Making 'Amélie' positive, but not sugary
Exhausted after making his first Hollywood film, 1997's "Alien: Resurrection," director Jean-Pierre Jeunet returned to France with the idea of making a small French movie.
The film he went on to make, "Le Fabuleux destin d'Amélie Poulain" (released here as "Amélie)," has been anything but small. The story about a Parisian gamin who secretly does good deeds to brighten the lives of neighbors in her community is still at the top of the French box office after seven months.
"Everybody wanted to see the film a lot of times," the director explains on the phone from New York. "After a while, it became socially relevant."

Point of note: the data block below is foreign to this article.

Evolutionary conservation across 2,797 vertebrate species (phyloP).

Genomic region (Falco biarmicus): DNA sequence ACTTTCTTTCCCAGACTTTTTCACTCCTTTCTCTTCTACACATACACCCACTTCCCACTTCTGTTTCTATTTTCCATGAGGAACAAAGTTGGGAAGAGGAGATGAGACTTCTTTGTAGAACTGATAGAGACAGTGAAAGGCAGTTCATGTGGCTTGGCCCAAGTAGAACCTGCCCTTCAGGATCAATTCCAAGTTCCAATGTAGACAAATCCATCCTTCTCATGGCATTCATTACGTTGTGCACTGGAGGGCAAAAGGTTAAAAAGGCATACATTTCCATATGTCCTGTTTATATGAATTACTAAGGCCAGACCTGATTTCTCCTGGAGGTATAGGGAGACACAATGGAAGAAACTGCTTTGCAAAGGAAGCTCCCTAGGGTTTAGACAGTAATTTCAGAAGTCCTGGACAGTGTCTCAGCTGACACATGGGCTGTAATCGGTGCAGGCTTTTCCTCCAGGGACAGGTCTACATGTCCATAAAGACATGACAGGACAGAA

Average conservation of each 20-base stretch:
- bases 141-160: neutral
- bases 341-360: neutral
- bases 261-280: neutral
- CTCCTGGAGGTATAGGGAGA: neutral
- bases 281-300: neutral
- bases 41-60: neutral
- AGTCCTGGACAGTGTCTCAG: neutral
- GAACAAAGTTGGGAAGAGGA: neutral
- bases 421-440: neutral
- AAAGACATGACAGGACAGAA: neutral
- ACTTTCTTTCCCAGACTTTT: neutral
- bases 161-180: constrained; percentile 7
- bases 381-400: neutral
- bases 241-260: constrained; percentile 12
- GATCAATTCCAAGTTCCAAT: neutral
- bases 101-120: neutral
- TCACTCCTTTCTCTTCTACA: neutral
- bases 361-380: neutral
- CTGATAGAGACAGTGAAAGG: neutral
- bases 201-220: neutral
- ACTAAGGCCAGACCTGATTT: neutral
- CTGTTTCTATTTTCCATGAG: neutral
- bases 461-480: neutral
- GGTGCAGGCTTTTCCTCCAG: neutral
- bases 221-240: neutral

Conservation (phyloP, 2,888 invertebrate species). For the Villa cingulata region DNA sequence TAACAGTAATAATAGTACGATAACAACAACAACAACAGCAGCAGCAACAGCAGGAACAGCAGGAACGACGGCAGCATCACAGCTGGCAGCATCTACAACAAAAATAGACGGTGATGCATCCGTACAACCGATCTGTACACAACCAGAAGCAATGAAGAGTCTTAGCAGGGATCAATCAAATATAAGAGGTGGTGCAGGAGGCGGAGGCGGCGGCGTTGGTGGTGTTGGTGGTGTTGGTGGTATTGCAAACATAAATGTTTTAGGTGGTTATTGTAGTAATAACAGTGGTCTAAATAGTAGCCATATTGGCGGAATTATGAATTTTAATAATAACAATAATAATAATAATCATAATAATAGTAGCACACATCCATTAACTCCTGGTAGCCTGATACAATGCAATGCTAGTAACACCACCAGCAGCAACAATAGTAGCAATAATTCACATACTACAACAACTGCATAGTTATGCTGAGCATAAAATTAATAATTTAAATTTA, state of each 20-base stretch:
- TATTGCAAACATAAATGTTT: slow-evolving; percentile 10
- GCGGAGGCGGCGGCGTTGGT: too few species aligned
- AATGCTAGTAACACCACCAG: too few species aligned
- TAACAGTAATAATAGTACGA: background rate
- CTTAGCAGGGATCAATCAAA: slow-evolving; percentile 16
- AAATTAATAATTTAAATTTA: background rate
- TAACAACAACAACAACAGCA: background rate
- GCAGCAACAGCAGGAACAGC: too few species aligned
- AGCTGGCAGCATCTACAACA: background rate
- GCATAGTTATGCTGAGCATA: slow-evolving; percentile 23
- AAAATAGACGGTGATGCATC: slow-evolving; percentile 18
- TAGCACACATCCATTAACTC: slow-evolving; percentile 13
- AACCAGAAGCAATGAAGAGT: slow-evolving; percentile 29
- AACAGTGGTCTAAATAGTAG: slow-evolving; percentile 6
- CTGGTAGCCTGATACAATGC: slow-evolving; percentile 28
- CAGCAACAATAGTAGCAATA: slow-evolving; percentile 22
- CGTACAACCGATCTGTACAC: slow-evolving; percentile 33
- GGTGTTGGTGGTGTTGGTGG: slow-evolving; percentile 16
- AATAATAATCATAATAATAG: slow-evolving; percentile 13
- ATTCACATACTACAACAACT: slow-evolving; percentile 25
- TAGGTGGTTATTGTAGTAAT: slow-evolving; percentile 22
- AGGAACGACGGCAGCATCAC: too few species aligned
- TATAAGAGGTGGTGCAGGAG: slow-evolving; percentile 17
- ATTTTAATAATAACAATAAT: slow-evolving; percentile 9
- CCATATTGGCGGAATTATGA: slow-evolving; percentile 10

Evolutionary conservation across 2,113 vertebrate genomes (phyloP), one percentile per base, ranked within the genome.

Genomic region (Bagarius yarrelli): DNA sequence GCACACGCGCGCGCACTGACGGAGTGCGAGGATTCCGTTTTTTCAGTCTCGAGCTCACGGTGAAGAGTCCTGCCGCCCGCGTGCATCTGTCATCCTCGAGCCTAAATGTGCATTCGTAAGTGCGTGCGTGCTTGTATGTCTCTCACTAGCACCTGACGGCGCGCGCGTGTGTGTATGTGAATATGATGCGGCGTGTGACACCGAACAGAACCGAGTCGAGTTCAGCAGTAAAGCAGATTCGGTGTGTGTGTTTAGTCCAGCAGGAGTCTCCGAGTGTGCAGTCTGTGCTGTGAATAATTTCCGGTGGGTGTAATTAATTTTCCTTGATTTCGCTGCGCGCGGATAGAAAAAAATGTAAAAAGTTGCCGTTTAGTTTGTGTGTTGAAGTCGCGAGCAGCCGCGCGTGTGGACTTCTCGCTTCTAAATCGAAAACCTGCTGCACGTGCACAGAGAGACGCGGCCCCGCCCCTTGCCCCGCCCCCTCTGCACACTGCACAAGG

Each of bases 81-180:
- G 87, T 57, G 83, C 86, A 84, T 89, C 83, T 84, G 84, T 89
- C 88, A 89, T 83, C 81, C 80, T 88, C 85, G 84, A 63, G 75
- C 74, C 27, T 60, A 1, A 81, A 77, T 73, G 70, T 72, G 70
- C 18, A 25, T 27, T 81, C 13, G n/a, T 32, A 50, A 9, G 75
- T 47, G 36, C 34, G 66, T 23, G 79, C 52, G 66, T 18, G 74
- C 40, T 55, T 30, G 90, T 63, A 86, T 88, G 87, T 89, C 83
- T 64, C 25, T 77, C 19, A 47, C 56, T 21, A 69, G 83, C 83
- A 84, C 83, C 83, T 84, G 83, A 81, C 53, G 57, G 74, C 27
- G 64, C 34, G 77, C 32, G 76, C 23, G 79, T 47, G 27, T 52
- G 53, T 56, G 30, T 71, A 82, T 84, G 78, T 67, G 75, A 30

Mr. Jeunet says everybody wanted to study why it was such a success, including French President Jacques Chirac. Eager to tap into the mood of the country, Mr. Chirac requested a private screening.
So why has "Amélie" enchanted so many?
"This film is a very positive story, and it is pretty rare, because when Hollywood tries to make a [positive] story, it's always too sugary because it's not sincere. They make these films to make money, and that's it."
"Amélie" was a personal movie, the product of 25 years of ideas, Jeunet says. Given the director's background of making outlandish fantasy movies like "Delicatessen" and "The City of Lost Children," it's not surprising that it brims with special-effects sequences to illustrate Amélie's vivid, "Ally McBeal"-like imagination.
Despite the film's success, Jeunet says the events of Sept. 11 altered his perspective.
"I thought, 'OK, 'Amélie' is nothing, it's just a film,' " he says. "When I read the newspaper now, I'm not interested in the culture pages. After a while, a lot of people told me: 'We need this kind of film right now.' If this film could help people [for] two hours, it would be great."